David Leonhardt says we shouldn’t believe the GDP numbers that are released every quarter. It’s not that they’re inaccurate, it’s just that they show only a national aggregate. What we should be interested in is how various income groups are doing. It’s all very well to say that GDP has gone up 2 percent, but does this mean that everyone has gone up 2 percent, or that the poor have seen no gain while the affluent gained 4 percent?
For that, we need to see GDP by income level, and apparently that’s something the BEA is working on. In the meantime, however, we can get a pretty good estimate. National income is pretty close to GDP, and we already have income shares by income level. All we have to do is convert shares to dollars, and then adjust for inflation and population growth. Here it is:
Since 2000, the richest fifth of Americans have seen their aggregate income increase by 23 percent. The poorest fifth of Americans have seen it increase by 0 percent. The folks in the middle and working classes have seen an increase of about 10 percent, or 0.5 percent per year.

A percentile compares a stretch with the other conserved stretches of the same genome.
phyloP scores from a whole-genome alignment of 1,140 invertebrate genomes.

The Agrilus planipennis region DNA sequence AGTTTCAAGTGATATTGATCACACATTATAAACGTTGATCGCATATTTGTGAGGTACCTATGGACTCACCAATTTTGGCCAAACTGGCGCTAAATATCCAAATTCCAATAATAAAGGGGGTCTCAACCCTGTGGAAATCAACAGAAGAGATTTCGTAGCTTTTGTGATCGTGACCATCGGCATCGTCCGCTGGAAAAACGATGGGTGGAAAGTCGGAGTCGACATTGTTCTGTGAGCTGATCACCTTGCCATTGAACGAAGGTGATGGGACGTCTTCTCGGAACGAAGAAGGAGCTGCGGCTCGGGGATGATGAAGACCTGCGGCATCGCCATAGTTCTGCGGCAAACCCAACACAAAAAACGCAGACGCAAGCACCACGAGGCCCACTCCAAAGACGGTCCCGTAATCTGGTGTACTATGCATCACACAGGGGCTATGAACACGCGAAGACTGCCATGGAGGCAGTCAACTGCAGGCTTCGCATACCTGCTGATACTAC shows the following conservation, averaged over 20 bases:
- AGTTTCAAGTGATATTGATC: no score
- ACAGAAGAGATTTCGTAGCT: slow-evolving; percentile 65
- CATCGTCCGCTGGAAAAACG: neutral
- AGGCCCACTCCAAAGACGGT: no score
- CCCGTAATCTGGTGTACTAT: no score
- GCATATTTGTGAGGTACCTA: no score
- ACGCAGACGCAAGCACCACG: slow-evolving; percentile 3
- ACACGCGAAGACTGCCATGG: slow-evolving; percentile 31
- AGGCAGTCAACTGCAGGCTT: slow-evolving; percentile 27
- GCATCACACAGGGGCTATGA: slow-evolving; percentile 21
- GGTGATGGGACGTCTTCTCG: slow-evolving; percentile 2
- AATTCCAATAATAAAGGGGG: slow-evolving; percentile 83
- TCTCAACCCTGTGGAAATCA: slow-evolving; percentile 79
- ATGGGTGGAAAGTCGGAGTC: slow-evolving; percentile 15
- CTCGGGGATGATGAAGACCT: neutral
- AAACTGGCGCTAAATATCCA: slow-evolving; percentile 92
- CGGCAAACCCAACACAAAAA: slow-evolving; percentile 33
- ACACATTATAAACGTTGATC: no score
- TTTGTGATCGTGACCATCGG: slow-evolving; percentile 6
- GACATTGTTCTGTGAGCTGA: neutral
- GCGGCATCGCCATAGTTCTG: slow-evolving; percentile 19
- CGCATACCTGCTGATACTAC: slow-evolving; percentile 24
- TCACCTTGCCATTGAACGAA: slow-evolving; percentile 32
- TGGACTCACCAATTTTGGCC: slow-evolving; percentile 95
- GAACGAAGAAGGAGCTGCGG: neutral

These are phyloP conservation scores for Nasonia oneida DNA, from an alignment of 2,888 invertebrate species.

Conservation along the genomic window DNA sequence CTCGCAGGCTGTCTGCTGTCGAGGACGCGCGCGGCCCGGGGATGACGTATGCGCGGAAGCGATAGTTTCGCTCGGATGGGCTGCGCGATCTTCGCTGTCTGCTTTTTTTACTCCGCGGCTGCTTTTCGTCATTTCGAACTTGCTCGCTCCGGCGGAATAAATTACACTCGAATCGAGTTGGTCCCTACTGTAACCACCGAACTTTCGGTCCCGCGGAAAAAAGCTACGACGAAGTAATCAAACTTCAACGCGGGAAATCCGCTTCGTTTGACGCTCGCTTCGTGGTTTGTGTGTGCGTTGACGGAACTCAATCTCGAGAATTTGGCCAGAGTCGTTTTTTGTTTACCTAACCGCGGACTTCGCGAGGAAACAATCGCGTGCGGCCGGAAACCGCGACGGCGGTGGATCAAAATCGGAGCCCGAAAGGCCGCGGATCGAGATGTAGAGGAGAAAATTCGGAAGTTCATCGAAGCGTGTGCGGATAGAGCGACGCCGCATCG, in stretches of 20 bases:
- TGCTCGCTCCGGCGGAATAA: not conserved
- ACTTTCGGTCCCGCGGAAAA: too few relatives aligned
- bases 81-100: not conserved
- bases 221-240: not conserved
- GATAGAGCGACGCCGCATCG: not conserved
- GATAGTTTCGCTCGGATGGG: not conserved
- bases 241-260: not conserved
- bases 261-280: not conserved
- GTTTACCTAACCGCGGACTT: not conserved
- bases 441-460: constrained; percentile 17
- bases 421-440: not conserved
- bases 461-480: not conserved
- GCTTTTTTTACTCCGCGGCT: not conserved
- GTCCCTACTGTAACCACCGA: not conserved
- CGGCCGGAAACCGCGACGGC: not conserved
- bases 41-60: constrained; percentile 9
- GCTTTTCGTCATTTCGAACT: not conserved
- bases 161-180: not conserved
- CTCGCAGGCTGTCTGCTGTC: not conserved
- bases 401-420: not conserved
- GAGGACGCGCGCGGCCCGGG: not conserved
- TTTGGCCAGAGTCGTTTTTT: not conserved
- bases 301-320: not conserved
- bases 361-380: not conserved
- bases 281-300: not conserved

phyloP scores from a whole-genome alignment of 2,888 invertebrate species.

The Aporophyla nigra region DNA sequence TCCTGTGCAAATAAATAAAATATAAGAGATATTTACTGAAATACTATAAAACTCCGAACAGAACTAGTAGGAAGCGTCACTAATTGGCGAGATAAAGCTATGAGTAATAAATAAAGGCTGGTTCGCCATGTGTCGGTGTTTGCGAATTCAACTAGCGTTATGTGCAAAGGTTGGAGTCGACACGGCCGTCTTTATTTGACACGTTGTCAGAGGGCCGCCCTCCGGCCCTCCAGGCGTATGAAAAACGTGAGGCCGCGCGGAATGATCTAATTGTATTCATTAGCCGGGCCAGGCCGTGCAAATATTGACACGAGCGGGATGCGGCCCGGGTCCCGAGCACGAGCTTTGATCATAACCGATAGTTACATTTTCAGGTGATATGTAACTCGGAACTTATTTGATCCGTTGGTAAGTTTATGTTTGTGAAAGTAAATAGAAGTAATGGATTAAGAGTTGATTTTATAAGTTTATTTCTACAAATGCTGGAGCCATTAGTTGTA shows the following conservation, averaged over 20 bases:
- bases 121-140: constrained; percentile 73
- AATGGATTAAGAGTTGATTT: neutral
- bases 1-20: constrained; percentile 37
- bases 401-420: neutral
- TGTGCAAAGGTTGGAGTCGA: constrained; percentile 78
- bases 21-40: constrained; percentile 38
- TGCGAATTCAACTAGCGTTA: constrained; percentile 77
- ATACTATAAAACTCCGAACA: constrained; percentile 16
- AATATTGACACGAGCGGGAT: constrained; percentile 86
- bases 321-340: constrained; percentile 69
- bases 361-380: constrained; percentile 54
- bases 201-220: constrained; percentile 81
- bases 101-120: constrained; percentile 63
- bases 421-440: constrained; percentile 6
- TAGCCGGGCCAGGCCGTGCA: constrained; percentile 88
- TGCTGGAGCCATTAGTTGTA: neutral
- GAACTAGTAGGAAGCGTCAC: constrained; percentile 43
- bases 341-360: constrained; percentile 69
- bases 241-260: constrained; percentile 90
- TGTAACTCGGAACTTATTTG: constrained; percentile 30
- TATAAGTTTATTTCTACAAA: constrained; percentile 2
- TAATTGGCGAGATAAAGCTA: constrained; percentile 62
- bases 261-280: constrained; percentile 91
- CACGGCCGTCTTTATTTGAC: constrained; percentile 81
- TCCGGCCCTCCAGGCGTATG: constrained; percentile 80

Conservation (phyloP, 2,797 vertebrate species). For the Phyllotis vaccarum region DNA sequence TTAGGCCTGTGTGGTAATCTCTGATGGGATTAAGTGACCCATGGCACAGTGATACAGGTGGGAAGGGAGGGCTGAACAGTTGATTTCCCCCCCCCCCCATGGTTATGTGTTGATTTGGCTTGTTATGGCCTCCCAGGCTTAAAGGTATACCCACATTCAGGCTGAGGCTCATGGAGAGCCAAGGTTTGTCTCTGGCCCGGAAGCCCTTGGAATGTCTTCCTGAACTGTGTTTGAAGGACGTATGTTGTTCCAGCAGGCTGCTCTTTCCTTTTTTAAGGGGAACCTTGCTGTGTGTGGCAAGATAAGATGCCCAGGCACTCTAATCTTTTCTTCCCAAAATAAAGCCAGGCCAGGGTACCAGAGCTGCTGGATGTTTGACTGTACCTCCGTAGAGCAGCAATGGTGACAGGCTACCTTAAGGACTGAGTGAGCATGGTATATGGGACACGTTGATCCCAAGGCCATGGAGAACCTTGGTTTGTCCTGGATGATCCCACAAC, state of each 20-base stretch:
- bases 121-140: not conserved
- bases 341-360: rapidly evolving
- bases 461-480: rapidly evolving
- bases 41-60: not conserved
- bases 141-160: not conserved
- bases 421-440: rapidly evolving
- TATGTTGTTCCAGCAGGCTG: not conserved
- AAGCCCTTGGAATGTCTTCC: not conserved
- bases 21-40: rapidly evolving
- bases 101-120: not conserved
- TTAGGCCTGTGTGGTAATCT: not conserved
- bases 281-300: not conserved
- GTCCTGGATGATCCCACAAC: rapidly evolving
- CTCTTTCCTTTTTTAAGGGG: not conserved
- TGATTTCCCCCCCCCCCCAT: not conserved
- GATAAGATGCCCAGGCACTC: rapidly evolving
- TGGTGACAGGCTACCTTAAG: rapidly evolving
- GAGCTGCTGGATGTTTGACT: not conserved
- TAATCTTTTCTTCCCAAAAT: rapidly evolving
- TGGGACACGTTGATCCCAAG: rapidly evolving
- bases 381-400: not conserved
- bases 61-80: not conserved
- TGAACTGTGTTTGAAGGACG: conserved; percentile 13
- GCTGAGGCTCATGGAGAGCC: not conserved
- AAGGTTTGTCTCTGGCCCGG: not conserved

Leonhardt says this is why so many people are dissatisfied: GDP may have gone up 40 percent since 2000, but when you adjust for population growth and then break things out by income level, working-class voters aren’t doing so great. When the BEA produces these figures, we’ll probably find out that the total GDP flowing to the working classes has increased by about 10 percent, just like national income.
So what does this mean? Well, Gallup reports that a third of Americans are “very satisfied” with their household income. But when you break the results down by income level, things look a little different:
Wouldn’t you like to see that one broken out by income level? I would.